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Generations of DoS attacks 4: more LulzSec details and applicable defenses

Read previous: Generations of DoS attacks 3: examples of attacks and insider’s view of LulzSec story

CloudFlare’s CEO and co-founder Matthew Prince provides some additional details of the kerfuffle around Lulz Security’s activities during June-July 2011: the origins of their website traffic spikes and the different types of DDoS attacks CloudFlare was experiencing in that time frame. As a conclusion of this Defcon presentation, Sam Bowne talks on the defenses against denial-of-service attacks.

Traffic to LulzSec website

Traffic to LulzSec website

I can talk about some things, I can’t talk about everything. I can talk about how these things affected us. I don’t want to get the host necessarily that they were using in trouble, so I’m not gonna be revealing their exact IP addresses. But let me tell you a little bit more about what happened over those 23 days.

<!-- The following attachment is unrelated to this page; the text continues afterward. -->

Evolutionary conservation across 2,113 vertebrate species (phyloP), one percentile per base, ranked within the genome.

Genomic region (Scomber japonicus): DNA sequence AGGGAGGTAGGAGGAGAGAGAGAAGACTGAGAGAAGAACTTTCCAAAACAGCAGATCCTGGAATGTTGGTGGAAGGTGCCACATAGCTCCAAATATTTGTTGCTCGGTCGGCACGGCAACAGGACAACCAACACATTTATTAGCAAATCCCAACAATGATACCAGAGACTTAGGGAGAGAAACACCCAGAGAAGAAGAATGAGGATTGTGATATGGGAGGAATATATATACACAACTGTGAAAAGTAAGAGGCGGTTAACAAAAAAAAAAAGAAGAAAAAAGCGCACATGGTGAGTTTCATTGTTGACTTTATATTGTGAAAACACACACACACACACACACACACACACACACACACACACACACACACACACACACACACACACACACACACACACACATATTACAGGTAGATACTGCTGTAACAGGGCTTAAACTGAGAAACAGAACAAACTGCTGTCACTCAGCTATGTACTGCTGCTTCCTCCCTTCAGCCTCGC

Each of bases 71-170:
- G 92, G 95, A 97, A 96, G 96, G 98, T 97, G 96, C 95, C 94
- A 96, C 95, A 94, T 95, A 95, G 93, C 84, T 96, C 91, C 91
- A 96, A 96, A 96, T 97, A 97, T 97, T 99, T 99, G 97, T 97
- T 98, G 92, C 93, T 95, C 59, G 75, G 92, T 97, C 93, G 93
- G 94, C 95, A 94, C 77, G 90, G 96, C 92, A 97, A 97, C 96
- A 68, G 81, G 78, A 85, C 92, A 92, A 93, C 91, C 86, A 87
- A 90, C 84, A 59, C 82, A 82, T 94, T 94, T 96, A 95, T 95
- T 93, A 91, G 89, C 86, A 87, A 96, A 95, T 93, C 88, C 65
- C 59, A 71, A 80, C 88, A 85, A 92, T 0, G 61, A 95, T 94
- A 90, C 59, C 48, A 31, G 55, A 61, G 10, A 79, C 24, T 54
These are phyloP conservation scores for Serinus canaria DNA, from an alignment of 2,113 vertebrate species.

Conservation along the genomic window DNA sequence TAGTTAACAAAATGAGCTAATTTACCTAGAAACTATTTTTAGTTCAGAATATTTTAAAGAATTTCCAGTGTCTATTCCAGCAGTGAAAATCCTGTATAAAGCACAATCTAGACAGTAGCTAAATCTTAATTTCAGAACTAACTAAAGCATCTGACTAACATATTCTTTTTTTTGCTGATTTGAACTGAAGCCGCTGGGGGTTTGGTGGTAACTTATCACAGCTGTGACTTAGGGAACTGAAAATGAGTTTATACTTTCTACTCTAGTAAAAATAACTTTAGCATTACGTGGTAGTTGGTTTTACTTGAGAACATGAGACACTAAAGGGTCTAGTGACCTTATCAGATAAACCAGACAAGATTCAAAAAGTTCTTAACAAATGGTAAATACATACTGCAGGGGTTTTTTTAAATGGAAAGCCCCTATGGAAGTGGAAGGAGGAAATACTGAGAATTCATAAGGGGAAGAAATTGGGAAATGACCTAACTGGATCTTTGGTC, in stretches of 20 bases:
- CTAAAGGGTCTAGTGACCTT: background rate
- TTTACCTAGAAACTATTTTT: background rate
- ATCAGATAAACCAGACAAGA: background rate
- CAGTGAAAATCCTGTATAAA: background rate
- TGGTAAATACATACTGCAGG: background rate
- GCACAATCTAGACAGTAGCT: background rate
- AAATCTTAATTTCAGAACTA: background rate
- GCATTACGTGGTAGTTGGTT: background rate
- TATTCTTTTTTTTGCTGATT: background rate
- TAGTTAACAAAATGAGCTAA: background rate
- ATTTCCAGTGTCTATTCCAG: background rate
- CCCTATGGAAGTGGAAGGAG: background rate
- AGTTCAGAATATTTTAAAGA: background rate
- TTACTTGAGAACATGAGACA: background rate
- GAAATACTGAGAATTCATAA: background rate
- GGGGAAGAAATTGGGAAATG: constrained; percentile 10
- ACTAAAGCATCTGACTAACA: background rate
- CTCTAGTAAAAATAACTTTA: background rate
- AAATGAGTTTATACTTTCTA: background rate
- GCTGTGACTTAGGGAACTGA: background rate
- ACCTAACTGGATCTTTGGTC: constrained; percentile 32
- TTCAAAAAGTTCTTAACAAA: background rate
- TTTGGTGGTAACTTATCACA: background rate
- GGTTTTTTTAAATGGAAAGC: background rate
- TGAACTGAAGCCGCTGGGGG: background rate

This is the actual traffic to Lulz Security’s website (see stats on the image). Over those 23 days, they received a little over 18 million page views as people went to that site. You can see it peaked early, and then it trailed off since then.

Spike of traffic to LulzSec website

Spike of traffic to LulzSec website

What’s interesting is that we can actually look at what is just the attack traffic and break that down. And, you know, I would say that this attack traffic up until this spike (see image), kind of in the middle there was almost just background noise. It was not something that we were particularly concerned with. In fact, the three weeks that Lulz Security was on CloudFlare were actually three of the quietest weeks for denial-of-service attacks that we had seen, which is strange because a lot of people were saying that they were attacking them. There was this one spike in the center, but that seems to have been caused by a couple of very distinct events that they engaged in, and I’ll talk about what that is. And then I’ll talk about exactly what was the sort of attacks that we saw for Lulz, against Lulz, and what we did to defend ourselves; and then the ones that were sort of annoying to us.